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In Memorial Hall on the campus of the University of North Carolina at Chapel Hill, the lights were turned off in the hall except for stage lighting and spotlights on the Steinway piano as András Schiff walked slowly to the artist's bench and sat quietly for a space.
Time was suspended.
For the next seventy-plus minutes, there were no sounds in the hall from the capacity audience. No coughing, no page-turning (with no lights, one had to have read Schiff's illuminating program notes prior to the concert), no errant cell phones. The pianist, long noted as a champion of Johann Sebastian Bach's music on the piano (an instrument for which Bach did not write), brought his impeccable technique, flawless memory, and musicianship to the service of a single Bach work: the Clavier-Übung IV ("Keyboard Exercise, Part IV), familiarly known as "the Goldberg Variations." In form, it is an Aria, followed by thirty variations and concluding with a repetition of the Aria. Although intended for a two-keyboard harpsichord, it has been performed and recorded on the keyboard instruments of Bach's time (harpsichord and organ) and on fortepiano and modern concert grand pianos.
All the data are in: the musicologists' musings, the recording reviews, the performers' perorations, the critics' commentaries; from these, we know only one indisputable fact: this work falls into that category of truly great music which cannot be forced into a single mode of performance. That being said, even though Bach never heard this work performed on a piano, what we heard from Schiff was a transcendental performance.
While I could comment on Schiff's performance of individual variations, this would be contrary to his interpretation of the entire work as a unified whole. Even the longer spaces of silence following variations 10, 15, and 22 were part of this concept. Schiff has internalized this music to the point of becoming one with it. In a recitative in his Cantata 56, Bach sets the text, "Mein Wandel auf der Welt ist einer Schiffahrt gleich" ('My journey through the world is like that of a ship's voyage"). On this concert's voyage through the sea of variations, the Schiff (the German word for "ship") took the audience along through waves of crystalline clarity of articulation and line, singing melodic phrases, moments of sheer virtuosity in the crossed-hand variations, and a synthesis of intellectual and emotional mastery.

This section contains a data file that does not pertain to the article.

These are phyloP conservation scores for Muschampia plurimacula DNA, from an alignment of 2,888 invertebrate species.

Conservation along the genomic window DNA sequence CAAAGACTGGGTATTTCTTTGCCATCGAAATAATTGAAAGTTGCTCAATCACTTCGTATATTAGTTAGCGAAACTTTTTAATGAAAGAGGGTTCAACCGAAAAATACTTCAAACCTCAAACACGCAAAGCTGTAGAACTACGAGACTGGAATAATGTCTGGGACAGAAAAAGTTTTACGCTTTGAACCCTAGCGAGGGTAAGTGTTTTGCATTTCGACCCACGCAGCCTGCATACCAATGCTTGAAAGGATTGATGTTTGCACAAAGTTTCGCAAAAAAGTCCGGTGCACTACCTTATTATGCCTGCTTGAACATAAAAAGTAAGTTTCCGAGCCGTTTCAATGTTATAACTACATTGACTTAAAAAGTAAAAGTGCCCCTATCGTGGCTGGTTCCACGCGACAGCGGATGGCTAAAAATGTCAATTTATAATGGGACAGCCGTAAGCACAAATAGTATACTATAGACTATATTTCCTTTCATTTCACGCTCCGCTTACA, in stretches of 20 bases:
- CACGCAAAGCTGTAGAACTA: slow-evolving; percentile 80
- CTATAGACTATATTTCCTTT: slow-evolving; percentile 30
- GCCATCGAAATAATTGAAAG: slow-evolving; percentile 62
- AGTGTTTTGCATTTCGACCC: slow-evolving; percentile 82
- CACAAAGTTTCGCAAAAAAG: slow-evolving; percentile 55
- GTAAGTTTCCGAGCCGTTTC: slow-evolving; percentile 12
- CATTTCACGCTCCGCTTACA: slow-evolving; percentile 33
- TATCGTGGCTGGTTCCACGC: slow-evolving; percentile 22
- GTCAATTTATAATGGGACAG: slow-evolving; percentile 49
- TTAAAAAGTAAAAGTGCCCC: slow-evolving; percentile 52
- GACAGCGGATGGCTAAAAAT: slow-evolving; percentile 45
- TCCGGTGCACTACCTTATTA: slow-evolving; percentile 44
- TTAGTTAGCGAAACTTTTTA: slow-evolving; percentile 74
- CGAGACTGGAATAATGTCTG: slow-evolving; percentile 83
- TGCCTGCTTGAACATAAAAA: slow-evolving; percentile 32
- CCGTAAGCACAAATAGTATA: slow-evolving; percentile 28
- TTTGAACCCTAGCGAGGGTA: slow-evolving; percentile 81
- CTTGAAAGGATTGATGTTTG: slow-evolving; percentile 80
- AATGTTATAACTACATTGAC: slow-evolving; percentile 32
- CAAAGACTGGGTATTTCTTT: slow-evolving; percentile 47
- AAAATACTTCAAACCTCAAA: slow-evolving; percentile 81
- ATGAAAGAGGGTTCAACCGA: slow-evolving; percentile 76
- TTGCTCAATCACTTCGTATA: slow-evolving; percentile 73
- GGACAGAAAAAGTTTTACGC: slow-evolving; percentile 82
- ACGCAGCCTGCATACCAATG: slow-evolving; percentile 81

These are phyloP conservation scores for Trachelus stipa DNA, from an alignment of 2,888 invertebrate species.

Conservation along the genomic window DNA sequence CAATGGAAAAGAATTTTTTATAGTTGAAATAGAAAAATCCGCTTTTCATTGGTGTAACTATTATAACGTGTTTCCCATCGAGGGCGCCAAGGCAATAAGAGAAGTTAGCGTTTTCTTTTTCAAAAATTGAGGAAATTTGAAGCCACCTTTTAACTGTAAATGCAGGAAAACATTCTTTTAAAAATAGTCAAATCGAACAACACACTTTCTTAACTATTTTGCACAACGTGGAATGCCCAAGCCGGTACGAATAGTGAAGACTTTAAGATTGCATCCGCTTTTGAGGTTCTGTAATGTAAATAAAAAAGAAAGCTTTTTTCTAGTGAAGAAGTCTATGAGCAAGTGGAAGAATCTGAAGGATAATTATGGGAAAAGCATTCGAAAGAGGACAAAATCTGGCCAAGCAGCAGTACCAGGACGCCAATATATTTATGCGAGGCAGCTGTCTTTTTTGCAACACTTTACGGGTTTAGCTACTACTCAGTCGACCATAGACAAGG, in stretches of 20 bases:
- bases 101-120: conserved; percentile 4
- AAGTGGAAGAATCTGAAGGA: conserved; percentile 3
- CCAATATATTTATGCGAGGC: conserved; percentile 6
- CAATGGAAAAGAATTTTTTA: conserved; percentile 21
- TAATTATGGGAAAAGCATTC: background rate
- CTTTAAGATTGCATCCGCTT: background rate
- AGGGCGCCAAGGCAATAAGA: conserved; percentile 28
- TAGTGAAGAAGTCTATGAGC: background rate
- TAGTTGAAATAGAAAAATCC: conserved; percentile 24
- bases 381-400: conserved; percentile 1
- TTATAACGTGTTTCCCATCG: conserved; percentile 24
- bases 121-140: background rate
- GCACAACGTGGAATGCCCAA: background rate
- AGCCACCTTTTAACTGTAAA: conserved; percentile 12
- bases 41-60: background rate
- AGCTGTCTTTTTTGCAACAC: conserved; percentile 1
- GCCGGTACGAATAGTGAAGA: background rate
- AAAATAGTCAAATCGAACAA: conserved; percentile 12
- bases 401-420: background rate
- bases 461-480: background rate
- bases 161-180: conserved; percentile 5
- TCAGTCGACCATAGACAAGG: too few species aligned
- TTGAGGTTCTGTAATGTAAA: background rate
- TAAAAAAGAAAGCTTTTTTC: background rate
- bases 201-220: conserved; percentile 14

The audience wanted more, likely not because the Goldbergs are not entirely enough, but because they did not want it to be over. Schiff finally obliged with an encore ("NOT Bach," he said as he introduced it). Also not the usual encore fare, this was no bonbon: Beethoven's Sonata in E Major, Op. 109. If one had to follow Bach's "Aria with different variations" with anything, why not this sonata, the last movement of which is, not surprisingly, a theme and variations? Here, as with the Bach, Schiff was master of the music, making the opening arpeggios sound Bachian and the slower chromatic sections sound like precursors of Liszt, whose Transcendental Etudes could be no more transcendental than Schiff's Bach.